You want a lift the flap book? Brother, you got it. In Machines Go To Work a riverside town plays host to a wide variety of different mechanical beasts. In the first scene we see a backhoe suspiciously close to some tulips. The text asks, "Is the backhoe digging up the flowers?" Lift the flap and the answer is revealed. "No, it's digging a hole for new crab-apple trees. The flowers are safe." The book continues in this manner. Firemen rescue a kitten from a tree, a news helicopter reports on a family of ducks crossing the road, a cement mixer needs a tow, and so on.
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Format: Hardcover
The backhoe looks like it's about ready to go to work because the stabilizers have been lowered so it won't fall on its side. "GZZZZZZZZZK!" Looks like it's going to dig up some flowers, but wait . . . "it's digging a hole for new crab-apple trees." Whew, the tulips will be just fine. Hey, there goes a fire truck. "WWAAAAAWWWWWWWWRRRR!" It's stopped next to a row of cherry blossom trees. Not a very likely spot for a fire, but wait . . . it looks like they are going to rescue a little white kitten in the tree tops.

There are a lot of working vehicles and perhaps you know someone who drives or flies one. The drum on the cement mixer keeps "turning to prevent the concrete from becoming hard." In this book you can see and read about one and you'll learn about many of its parts. Can you point out where the water tank is? You'll also be able to see many other machines at work. There is a tow truck, a helicopter, a diesel locomotive (you'll learn about the railroad crossing sign too), a tug boat and a container ship. "HONK! HONK!" Watch out. The tug boat is going to help the container ship!

This is a fantastic book for the young inquisitive child who is wild about machines and how they work. The art work is very colorful and the three and four-page spreads totally engage the reader. For example a two-page spread shows a fire truck coming. On the next page the question is asked, "is there a fire in the cherry blossom trees?" The question is answered when the right-hand page opens up and the entire truck is revealed and you see the ladder extension and the fireman cuddling the kitten to his chest. Each machine has similar flaps to explore. In the back of the book is a two-page spread with technical information on each vehicle. Those little hands are going to be busy turning the flaps on this marvelous book!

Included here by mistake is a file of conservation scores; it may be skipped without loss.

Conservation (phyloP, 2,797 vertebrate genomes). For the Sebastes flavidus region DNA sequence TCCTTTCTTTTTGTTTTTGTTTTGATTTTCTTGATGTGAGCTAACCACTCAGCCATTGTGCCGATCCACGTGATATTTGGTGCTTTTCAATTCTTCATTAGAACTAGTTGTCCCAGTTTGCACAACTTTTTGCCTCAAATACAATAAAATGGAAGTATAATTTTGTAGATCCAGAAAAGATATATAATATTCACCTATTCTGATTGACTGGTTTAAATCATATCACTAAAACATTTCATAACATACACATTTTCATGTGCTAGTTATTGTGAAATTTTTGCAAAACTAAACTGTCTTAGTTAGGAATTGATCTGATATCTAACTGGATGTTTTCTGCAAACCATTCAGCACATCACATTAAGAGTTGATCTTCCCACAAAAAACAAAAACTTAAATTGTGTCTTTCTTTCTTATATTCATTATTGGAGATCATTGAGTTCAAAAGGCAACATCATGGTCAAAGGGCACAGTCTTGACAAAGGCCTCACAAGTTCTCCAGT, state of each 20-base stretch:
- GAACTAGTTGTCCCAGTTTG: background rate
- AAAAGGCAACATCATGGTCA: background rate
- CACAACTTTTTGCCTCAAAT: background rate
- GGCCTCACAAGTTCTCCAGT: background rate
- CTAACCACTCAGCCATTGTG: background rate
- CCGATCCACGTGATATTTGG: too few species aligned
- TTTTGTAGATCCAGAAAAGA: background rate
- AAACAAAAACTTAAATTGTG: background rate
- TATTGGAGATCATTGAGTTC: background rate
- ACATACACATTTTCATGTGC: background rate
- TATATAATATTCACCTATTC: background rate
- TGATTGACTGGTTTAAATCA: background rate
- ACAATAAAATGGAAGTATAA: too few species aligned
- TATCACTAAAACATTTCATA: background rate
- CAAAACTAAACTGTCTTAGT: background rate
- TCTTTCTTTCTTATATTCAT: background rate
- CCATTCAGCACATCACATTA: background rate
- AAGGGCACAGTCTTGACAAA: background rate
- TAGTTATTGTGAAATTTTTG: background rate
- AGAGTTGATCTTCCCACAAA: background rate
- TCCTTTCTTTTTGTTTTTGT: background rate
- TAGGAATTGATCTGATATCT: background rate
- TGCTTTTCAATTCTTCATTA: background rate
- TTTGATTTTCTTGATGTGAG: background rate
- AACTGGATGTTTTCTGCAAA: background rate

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4 of 4 people found the following review helpful By Melissa Sack VINE VOICE on June 4, 2009
Format: Hardcover
Machines are hard at work for us each day making our work a little easier. This picture book shows us many machines and tells us about the jobs that they do. The book is unique in that in features flaps to lift that make the two page spread turn into a four page spread. Children will enjoy this interactive feature.
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5 of 6 people found the following review helpful By Terrence Hewitt on May 15, 2009
Format: Hardcover
The book is well thought out and the author did not lower expectations for the reader. Also the illustrations are incredible.
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1 of 1 people found the following review helpful By M. Pruitt on January 11, 2010
Format: Hardcover Verified Purchase
This book has been a big hit with my two year old grandson. The illustrations are wonderful with great saturated colors and the fold out pages are such fun (hope they hold up to the multiple openings!) An absolute "must have" for any young child who loves machines!
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Format: Hardcover
Low has pioneered the use of digital painting in children's books, and there's something wonderfully mesmerizing about his realistic illustrations. The fun in this book is the surprising twists that come when little fingers lift the gatefolds, morphing borderless two-page spreads into three-page murals. Questions are asked, and then each machine's true intention is revealed in the answer. When the firetruck comes roaring to the scene of an emergency, are the trees on fire? No! A kitten is stuck, waiting to be rescued.

If you read the book with slightly older children, there is a really neat YouTube clip of the artist at work (search "William Low: Portrait of a Digital Artist"). He's a fascinating guy (a native New Yorker who was born in the back of a cab), and I never would've imagined the book's illustrations could have started out as scribbles on a computer screen.

Be sure to check out his other machine-filled hit, "Machines Go To Work in the City" -- it's another favorite in our house.